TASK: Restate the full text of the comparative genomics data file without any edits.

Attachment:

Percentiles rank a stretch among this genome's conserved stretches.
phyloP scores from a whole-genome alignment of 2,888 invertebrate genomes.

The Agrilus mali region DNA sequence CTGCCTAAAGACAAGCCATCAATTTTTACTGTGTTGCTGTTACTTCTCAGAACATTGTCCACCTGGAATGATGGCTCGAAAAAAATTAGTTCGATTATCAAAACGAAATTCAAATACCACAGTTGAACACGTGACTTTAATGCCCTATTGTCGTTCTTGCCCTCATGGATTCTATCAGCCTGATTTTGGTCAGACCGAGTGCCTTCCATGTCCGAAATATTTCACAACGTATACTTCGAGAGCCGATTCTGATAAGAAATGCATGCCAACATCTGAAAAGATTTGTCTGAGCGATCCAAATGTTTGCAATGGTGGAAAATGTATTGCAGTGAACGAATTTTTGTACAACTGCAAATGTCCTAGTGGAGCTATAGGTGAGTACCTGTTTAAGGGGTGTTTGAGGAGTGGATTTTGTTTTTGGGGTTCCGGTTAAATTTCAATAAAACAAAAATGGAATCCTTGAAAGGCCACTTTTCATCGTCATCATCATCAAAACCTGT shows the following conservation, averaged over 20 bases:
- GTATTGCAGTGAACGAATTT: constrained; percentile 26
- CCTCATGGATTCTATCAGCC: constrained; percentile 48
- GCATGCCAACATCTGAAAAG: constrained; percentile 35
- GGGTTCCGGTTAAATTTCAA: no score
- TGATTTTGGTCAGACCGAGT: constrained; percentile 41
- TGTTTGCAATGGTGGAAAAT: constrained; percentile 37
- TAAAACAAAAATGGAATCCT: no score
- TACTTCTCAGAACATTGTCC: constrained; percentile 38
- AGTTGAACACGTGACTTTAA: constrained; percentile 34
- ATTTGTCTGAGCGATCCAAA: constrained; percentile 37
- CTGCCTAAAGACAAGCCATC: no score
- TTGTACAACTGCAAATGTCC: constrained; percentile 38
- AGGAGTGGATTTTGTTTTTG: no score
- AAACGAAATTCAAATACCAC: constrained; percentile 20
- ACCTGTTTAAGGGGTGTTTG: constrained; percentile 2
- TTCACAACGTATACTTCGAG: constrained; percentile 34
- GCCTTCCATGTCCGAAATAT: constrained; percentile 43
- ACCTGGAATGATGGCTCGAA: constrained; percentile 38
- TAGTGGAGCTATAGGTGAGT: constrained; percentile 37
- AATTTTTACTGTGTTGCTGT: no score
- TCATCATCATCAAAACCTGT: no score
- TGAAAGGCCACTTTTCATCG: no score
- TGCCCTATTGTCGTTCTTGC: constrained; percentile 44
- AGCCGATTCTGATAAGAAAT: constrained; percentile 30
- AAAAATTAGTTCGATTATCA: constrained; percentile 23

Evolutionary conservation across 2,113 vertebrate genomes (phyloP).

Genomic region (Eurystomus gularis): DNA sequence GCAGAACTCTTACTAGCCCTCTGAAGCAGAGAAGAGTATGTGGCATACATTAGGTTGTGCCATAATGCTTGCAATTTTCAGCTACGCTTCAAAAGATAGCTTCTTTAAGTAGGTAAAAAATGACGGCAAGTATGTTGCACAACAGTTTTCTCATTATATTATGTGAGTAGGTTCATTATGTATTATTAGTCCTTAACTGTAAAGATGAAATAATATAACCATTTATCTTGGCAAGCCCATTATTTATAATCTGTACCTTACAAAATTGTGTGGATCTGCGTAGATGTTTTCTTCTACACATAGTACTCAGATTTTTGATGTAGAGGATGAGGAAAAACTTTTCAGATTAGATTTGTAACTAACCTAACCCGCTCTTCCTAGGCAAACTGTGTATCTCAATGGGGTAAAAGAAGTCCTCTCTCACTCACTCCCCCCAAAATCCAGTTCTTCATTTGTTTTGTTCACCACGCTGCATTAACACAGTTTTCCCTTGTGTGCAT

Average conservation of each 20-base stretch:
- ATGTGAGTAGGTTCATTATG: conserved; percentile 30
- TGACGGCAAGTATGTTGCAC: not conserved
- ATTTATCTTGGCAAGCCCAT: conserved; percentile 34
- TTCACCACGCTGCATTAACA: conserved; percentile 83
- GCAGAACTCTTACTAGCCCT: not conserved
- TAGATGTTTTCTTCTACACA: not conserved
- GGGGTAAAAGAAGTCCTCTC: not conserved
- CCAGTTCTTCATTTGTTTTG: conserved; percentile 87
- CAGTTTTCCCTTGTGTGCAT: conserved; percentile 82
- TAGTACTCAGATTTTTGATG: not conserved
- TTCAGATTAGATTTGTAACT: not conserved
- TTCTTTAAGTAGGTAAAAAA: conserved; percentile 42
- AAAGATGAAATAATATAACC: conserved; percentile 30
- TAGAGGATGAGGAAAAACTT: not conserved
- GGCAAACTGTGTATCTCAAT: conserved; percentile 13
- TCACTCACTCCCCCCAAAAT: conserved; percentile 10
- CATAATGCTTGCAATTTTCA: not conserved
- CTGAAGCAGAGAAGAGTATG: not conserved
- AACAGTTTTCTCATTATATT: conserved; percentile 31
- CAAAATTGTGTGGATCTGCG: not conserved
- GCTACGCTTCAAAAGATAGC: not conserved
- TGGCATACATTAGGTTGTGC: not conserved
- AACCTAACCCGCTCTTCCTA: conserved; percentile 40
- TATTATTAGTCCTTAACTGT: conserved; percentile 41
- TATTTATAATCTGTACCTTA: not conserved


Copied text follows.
Percentiles rank a stretch among this genome's conserved stretches.
phyloP scores from a whole-genome alignment of 2,888 invertebrate genomes.

The Agrilus mali region DNA sequence CTGCCTAAAGACAAGCCATCAATTTTTACTGTGTTGCTGTTACTTCTCAGAACATTGTCCACCTGGAATGATGGCTCGAAAAAAATTAGTTCGATTATCAAAACGAAATTCAAATACCACAGTTGAACACGTGACTTTAATGCCCTATTGTCGTTCTTGCCCTCATGGATTCTATCAGCCTGATTTTGGTCAGACCGAGTGCCTTCCATGTCCGAAATATTTCACAACGTATACTTCGAGAGCCGATTCTGATAAGAAATGCATGCCAACATCTGAAAAGATTTGTCTGAGCGATCCAAATGTTTGCAATGGTGGAAAATGTATTGCAGTGAACGAATTTTTGTACAACTGCAAATGTCCTAGTGGAGCTATAGGTGAGTACCTGTTTAAGGGGTGTTTGAGGAGTGGATTTTGTTTTTGGGGTTCCGGTTAAATTTCAATAAAACAAAAATGGAATCCTTGAAAGGCCACTTTTCATCGTCATCATCATCAAAACCTGT shows the following conservation, averaged over 20 bases:
- GTATTGCAGTGAACGAATTT: constrained; percentile 26
- CCTCATGGATTCTATCAGCC: constrained; percentile 48
- GCATGCCAACATCTGAAAAG: constrained; percentile 35
- GGGTTCCGGTTAAATTTCAA: no score
- TGATTTTGGTCAGACCGAGT: constrained; percentile 41
- TGTTTGCAATGGTGGAAAAT: constrained; percentile 37
- TAAAACAAAAATGGAATCCT: no score
- TACTTCTCAGAACATTGTCC: constrained; percentile 38
- AGTTGAACACGTGACTTTAA: constrained; percentile 34
- ATTTGTCTGAGCGATCCAAA: constrained; percentile 37
- CTGCCTAAAGACAAGCCATC: no score
- TTGTACAACTGCAAATGTCC: constrained; percentile 38
- AGGAGTGGATTTTGTTTTTG: no score
- AAACGAAATTCAAATACCAC: constrained; percentile 20
- ACCTGTTTAAGGGGTGTTTG: constrained; percentile 2
- TTCACAACGTATACTTCGAG: constrained; percentile 34
- GCCTTCCATGTCCGAAATAT: constrained; percentile 43
- ACCTGGAATGATGGCTCGAA: constrained; percentile 38
- TAGTGGAGCTATAGGTGAGT: constrained; percentile 37
- AATTTTTACTGTGTTGCTGT: no score
- TCATCATCATCAAAACCTGT: no score
- TGAAAGGCCACTTTTCATCG: no score
- TGCCCTATTGTCGTTCTTGC: constrained; percentile 44
- AGCCGATTCTGATAAGAAAT: constrained; percentile 30
- AAAAATTAGTTCGATTATCA: constrained; percentile 23

Evolutionary conservation across 2,113 vertebrate genomes (phyloP).

Genomic region (Eurystomus gularis): DNA sequence GCAGAACTCTTACTAGCCCTCTGAAGCAGAGAAGAGTATGTGGCATACATTAGGTTGTGCCATAATGCTTGCAATTTTCAGCTACGCTTCAAAAGATAGCTTCTTTAAGTAGGTAAAAAATGACGGCAAGTATGTTGCACAACAGTTTTCTCATTATATTATGTGAGTAGGTTCATTATGTATTATTAGTCCTTAACTGTAAAGATGAAATAATATAACCATTTATCTTGGCAAGCCCATTATTTATAATCTGTACCTTACAAAATTGTGTGGATCTGCGTAGATGTTTTCTTCTACACATAGTACTCAGATTTTTGATGTAGAGGATGAGGAAAAACTTTTCAGATTAGATTTGTAACTAACCTAACCCGCTCTTCCTAGGCAAACTGTGTATCTCAATGGGGTAAAAGAAGTCCTCTCTCACTCACTCCCCCCAAAATCCAGTTCTTCATTTGTTTTGTTCACCACGCTGCATTAACACAGTTTTCCCTTGTGTGCAT

Average conservation of each 20-base stretch:
- ATGTGAGTAGGTTCATTATG: conserved; percentile 30
- TGACGGCAAGTATGTTGCAC: not conserved
- ATTTATCTTGGCAAGCCCAT: conserved; percentile 34
- TTCACCACGCTGCATTAACA: conserved; percentile 83
- GCAGAACTCTTACTAGCCCT: not conserved
- TAGATGTTTTCTTCTACACA: not conserved
- GGGGTAAAAGAAGTCCTCTC: not conserved
- CCAGTTCTTCATTTGTTTTG: conserved; percentile 87
- CAGTTTTCCCTTGTGTGCAT: conserved; percentile 82
- TAGTACTCAGATTTTTGATG: not conserved
- TTCAGATTAGATTTGTAACT: not conserved
- TTCTTTAAGTAGGTAAAAAA: conserved; percentile 42
- AAAGATGAAATAATATAACC: conserved; percentile 30
- TAGAGGATGAGGAAAAACTT: not conserved
- GGCAAACTGTGTATCTCAAT: conserved; percentile 13
- TCACTCACTCCCCCCAAAAT: conserved; percentile 10
- CATAATGCTTGCAATTTTCA: not conserved
- CTGAAGCAGAGAAGAGTATG: not conserved
- AACAGTTTTCTCATTATATT: conserved; percentile 31
- CAAAATTGTGTGGATCTGCG: not conserved
- GCTACGCTTCAAAAGATAGC: not conserved
- TGGCATACATTAGGTTGTGC: not conserved
- AACCTAACCCGCTCTTCCTA: conserved; percentile 40
- TATTATTAGTCCTTAACTGT: conserved; percentile 41
- TATTTATAATCTGTACCTTA: not conserved